NEW DELHI: White goods makers are bracing for a second lost summer with resurgence in infections, state-wide lockdowns, and rebound hopes increasingly challenged by a hobbled Covid-19 vaccine rollout.
Industry executives say that sales have crashed to near-zero levels in April and May so far and most companies have either partially restricted production catering only to exports or shut down their plants completely.
“Air-conditioners and refrigerators saw strong volume growth in March and early April. Then, with stiff business and movement curbs introduced across states and just 10-12 percent of the markets now open, the current consumption is less than five percent,” said Kamal Nandi, business head and executive vice-president, Godrej Appliances.
April is a crucial month in the annual calendar for the Rs. 50,000 crore domestic appliances industry, since it kicks off their summer season sales, contributing close to 40 percent of sales in the June quarter.
This year, however, the industry is likely to see only 22 percent of the sales in Q1, a drop of close to 50 percent, said Nandi, who is also the president of industry body Consumer Electronics and Appliances Manufacturers Association (CEAMA).
Manish Sharma, President and CEO, Panasonic India and South Asia also expects the summer sales to be hit.
“We are keeping a close watch on the situation but, we may see a loss of 50 percent against projections during the ongoing quarter,” he added. While factories remain shut, Sharma said that the current inventory is sufficient to cater to demand.
LG is also producing products just enough to cater to the global demand.
With the lockdown-like restrictions in some states extended till June, the season would be over, said Haier Appliance India President Eric Braganza. "This is a crucial month and if you lose it, then you can not make up. We were expecting this year to be better than 2019, but not anymore," he added.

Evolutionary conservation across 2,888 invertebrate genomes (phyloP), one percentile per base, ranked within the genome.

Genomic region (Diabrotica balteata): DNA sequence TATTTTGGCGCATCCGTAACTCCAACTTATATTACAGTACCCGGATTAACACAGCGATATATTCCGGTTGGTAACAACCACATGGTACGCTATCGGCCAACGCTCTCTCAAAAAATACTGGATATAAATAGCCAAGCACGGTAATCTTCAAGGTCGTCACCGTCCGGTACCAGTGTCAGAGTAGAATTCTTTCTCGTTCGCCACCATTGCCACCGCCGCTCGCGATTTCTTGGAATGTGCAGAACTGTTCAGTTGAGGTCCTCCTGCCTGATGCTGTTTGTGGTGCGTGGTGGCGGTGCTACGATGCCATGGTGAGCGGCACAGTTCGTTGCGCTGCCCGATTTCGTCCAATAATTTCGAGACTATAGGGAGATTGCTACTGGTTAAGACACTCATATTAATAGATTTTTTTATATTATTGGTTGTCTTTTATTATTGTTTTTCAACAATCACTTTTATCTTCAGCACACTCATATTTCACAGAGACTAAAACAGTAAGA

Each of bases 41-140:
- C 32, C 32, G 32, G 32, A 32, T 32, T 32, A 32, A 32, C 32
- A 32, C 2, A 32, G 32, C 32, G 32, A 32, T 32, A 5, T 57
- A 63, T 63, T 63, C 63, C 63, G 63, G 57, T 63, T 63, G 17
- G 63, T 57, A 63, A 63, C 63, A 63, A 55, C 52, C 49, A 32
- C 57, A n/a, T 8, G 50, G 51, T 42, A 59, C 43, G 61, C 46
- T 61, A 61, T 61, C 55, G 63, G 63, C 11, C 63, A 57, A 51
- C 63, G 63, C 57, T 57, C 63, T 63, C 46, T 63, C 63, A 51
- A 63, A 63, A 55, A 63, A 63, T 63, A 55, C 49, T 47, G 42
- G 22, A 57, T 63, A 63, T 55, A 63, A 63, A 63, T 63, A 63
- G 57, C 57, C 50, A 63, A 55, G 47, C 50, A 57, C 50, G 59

Demand revival, economists say, may take longer this year and revenge spending by urban middle class, which helped the country swiftly ride out of the recession last year, may fail to rescue the economy this time around.
As the first wave ebbed, the consumer durables demand was quick to overtake pre-Covid levels due to a combination of festive demand and pent-up demand in the second half of 2020. However, such a demand recovery remains limited because a part of the pent-up demand has been exhausted in these categories last year. Also, Covid-led substantial healthcare expenses, together with high fuel prices are likely to squeeze disposable incomes in urban households, too.
“Overall, we expect discretionary spending on consumer durables may be limited in the near term,” said Aditi Nayar, chief economist, ICRA Ratings.
Unlike last year, online retailers have also temporarily stopped selling such products as they struggle to fulfill basic essential orders for survival like groceries.
According to Avneet Singh Marwah, CEO, Super Plastronics - the exclusive brand licensee of Thomson and Kodak range of TVs in India, the second wave has been more fatal as the government has not given permission for non-essential products to be sold even on e-commerce.
“Sales are down 65 percent and if lockdowns continue longer it will impact supply, due to which we expect to see price rise again,” Marwah added.